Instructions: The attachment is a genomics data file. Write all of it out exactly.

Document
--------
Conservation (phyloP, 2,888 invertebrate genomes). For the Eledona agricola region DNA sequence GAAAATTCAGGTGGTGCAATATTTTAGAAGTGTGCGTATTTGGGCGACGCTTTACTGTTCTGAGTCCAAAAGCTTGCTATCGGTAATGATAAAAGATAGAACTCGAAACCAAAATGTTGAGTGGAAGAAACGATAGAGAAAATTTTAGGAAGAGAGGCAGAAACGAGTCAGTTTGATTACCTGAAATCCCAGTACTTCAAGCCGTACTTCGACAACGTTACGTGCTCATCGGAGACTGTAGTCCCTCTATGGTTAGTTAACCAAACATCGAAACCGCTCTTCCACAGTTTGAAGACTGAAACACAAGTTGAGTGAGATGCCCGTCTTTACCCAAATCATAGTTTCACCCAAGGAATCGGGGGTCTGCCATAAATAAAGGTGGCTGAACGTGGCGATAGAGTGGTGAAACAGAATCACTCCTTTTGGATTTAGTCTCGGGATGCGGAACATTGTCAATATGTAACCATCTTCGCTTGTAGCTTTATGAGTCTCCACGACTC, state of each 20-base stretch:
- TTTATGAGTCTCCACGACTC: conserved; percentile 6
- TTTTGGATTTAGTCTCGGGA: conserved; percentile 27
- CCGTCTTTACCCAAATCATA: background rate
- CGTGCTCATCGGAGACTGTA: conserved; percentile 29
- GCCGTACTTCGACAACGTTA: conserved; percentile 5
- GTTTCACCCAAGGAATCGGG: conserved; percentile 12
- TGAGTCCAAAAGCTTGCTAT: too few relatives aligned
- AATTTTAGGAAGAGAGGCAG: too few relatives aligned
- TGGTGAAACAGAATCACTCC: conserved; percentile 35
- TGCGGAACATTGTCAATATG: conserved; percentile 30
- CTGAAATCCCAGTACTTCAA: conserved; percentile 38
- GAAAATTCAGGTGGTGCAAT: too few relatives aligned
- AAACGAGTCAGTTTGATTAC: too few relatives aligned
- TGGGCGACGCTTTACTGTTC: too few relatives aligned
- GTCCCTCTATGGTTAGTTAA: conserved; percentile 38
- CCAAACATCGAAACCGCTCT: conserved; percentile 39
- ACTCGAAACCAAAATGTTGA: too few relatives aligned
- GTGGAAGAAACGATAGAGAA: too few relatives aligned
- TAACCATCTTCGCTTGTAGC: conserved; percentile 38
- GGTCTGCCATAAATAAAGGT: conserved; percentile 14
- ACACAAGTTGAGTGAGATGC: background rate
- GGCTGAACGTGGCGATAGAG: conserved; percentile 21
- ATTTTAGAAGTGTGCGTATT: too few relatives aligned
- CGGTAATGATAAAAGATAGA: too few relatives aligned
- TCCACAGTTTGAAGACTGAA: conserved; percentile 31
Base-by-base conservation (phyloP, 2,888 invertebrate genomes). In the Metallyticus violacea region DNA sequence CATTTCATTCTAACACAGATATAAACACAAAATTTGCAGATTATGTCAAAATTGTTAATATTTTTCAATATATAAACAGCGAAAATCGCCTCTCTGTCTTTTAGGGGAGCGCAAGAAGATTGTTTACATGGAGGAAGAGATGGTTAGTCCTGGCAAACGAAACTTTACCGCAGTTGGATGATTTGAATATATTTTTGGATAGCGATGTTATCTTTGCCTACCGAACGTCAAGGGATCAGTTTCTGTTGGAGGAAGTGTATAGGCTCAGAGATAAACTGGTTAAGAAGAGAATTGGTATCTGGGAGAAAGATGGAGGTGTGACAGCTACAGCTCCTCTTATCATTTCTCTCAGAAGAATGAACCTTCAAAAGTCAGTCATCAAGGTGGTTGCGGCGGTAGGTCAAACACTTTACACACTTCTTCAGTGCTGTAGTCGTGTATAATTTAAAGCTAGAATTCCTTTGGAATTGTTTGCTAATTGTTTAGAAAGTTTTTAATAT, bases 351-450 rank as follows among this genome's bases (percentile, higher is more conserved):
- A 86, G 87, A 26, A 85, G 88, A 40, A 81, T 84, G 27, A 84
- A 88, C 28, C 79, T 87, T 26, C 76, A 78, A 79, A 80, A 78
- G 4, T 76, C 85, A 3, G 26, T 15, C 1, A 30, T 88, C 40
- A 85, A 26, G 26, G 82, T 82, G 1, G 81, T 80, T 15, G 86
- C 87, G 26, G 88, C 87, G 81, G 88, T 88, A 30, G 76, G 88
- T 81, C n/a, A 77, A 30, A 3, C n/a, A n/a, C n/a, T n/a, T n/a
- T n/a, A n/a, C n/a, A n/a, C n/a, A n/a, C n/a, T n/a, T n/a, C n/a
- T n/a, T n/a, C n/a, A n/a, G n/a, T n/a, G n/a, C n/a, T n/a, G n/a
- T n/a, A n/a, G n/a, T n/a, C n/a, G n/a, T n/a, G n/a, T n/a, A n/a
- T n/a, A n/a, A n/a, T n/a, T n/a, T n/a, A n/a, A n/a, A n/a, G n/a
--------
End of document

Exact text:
Conservation (phyloP, 2,888 invertebrate genomes). For the Eledona agricola region DNA sequence GAAAATTCAGGTGGTGCAATATTTTAGAAGTGTGCGTATTTGGGCGACGCTTTACTGTTCTGAGTCCAAAAGCTTGCTATCGGTAATGATAAAAGATAGAACTCGAAACCAAAATGTTGAGTGGAAGAAACGATAGAGAAAATTTTAGGAAGAGAGGCAGAAACGAGTCAGTTTGATTACCTGAAATCCCAGTACTTCAAGCCGTACTTCGACAACGTTACGTGCTCATCGGAGACTGTAGTCCCTCTATGGTTAGTTAACCAAACATCGAAACCGCTCTTCCACAGTTTGAAGACTGAAACACAAGTTGAGTGAGATGCCCGTCTTTACCCAAATCATAGTTTCACCCAAGGAATCGGGGGTCTGCCATAAATAAAGGTGGCTGAACGTGGCGATAGAGTGGTGAAACAGAATCACTCCTTTTGGATTTAGTCTCGGGATGCGGAACATTGTCAATATGTAACCATCTTCGCTTGTAGCTTTATGAGTCTCCACGACTC, state of each 20-base stretch:
- TTTATGAGTCTCCACGACTC: conserved; percentile 6
- TTTTGGATTTAGTCTCGGGA: conserved; percentile 27
- CCGTCTTTACCCAAATCATA: background rate
- CGTGCTCATCGGAGACTGTA: conserved; percentile 29
- GCCGTACTTCGACAACGTTA: conserved; percentile 5
- GTTTCACCCAAGGAATCGGG: conserved; percentile 12
- TGAGTCCAAAAGCTTGCTAT: too few relatives aligned
- AATTTTAGGAAGAGAGGCAG: too few relatives aligned
- TGGTGAAACAGAATCACTCC: conserved; percentile 35
- TGCGGAACATTGTCAATATG: conserved; percentile 30
- CTGAAATCCCAGTACTTCAA: conserved; percentile 38
- GAAAATTCAGGTGGTGCAAT: too few relatives aligned
- AAACGAGTCAGTTTGATTAC: too few relatives aligned
- TGGGCGACGCTTTACTGTTC: too few relatives aligned
- GTCCCTCTATGGTTAGTTAA: conserved; percentile 38
- CCAAACATCGAAACCGCTCT: conserved; percentile 39
- ACTCGAAACCAAAATGTTGA: too few relatives aligned
- GTGGAAGAAACGATAGAGAA: too few relatives aligned
- TAACCATCTTCGCTTGTAGC: conserved; percentile 38
- GGTCTGCCATAAATAAAGGT: conserved; percentile 14
- ACACAAGTTGAGTGAGATGC: background rate
- GGCTGAACGTGGCGATAGAG: conserved; percentile 21
- ATTTTAGAAGTGTGCGTATT: too few relatives aligned
- CGGTAATGATAAAAGATAGA: too few relatives aligned
- TCCACAGTTTGAAGACTGAA: conserved; percentile 31
Base-by-base conservation (phyloP, 2,888 invertebrate genomes). In the Metallyticus violacea region DNA sequence CATTTCATTCTAACACAGATATAAACACAAAATTTGCAGATTATGTCAAAATTGTTAATATTTTTCAATATATAAACAGCGAAAATCGCCTCTCTGTCTTTTAGGGGAGCGCAAGAAGATTGTTTACATGGAGGAAGAGATGGTTAGTCCTGGCAAACGAAACTTTACCGCAGTTGGATGATTTGAATATATTTTTGGATAGCGATGTTATCTTTGCCTACCGAACGTCAAGGGATCAGTTTCTGTTGGAGGAAGTGTATAGGCTCAGAGATAAACTGGTTAAGAAGAGAATTGGTATCTGGGAGAAAGATGGAGGTGTGACAGCTACAGCTCCTCTTATCATTTCTCTCAGAAGAATGAACCTTCAAAAGTCAGTCATCAAGGTGGTTGCGGCGGTAGGTCAAACACTTTACACACTTCTTCAGTGCTGTAGTCGTGTATAATTTAAAGCTAGAATTCCTTTGGAATTGTTTGCTAATTGTTTAGAAAGTTTTTAATAT, bases 351-450 rank as follows among this genome's bases (percentile, higher is more conserved):
- A 86, G 87, A 26, A 85, G 88, A 40, A 81, T 84, G 27, A 84
- A 88, C 28, C 79, T 87, T 26, C 76, A 78, A 79, A 80, A 78
- G 4, T 76, C 85, A 3, G 26, T 15, C 1, A 30, T 88, C 40
- A 85, A 26, G 26, G 82, T 82, G 1, G 81, T 80, T 15, G 86
- C 87, G 26, G 88, C 87, G 81, G 88, T 88, A 30, G 76, G 88
- T 81, C n/a, A 77, A 30, A 3, C n/a, A n/a, C n/a, T n/a, T n/a
- T n/a, A n/a, C n/a, A n/a, C n/a, A n/a, C n/a, T n/a, T n/a, C n/a
- T n/a, T n/a, C n/a, A n/a, G n/a, T n/a, G n/a, C n/a, T n/a, G n/a
- T n/a, A n/a, G n/a, T n/a, C n/a, G n/a, T n/a, G n/a, T n/a, A n/a
- T n/a, A n/a, A n/a, T n/a, T n/a, T n/a, A n/a, A n/a, A n/a, G n/a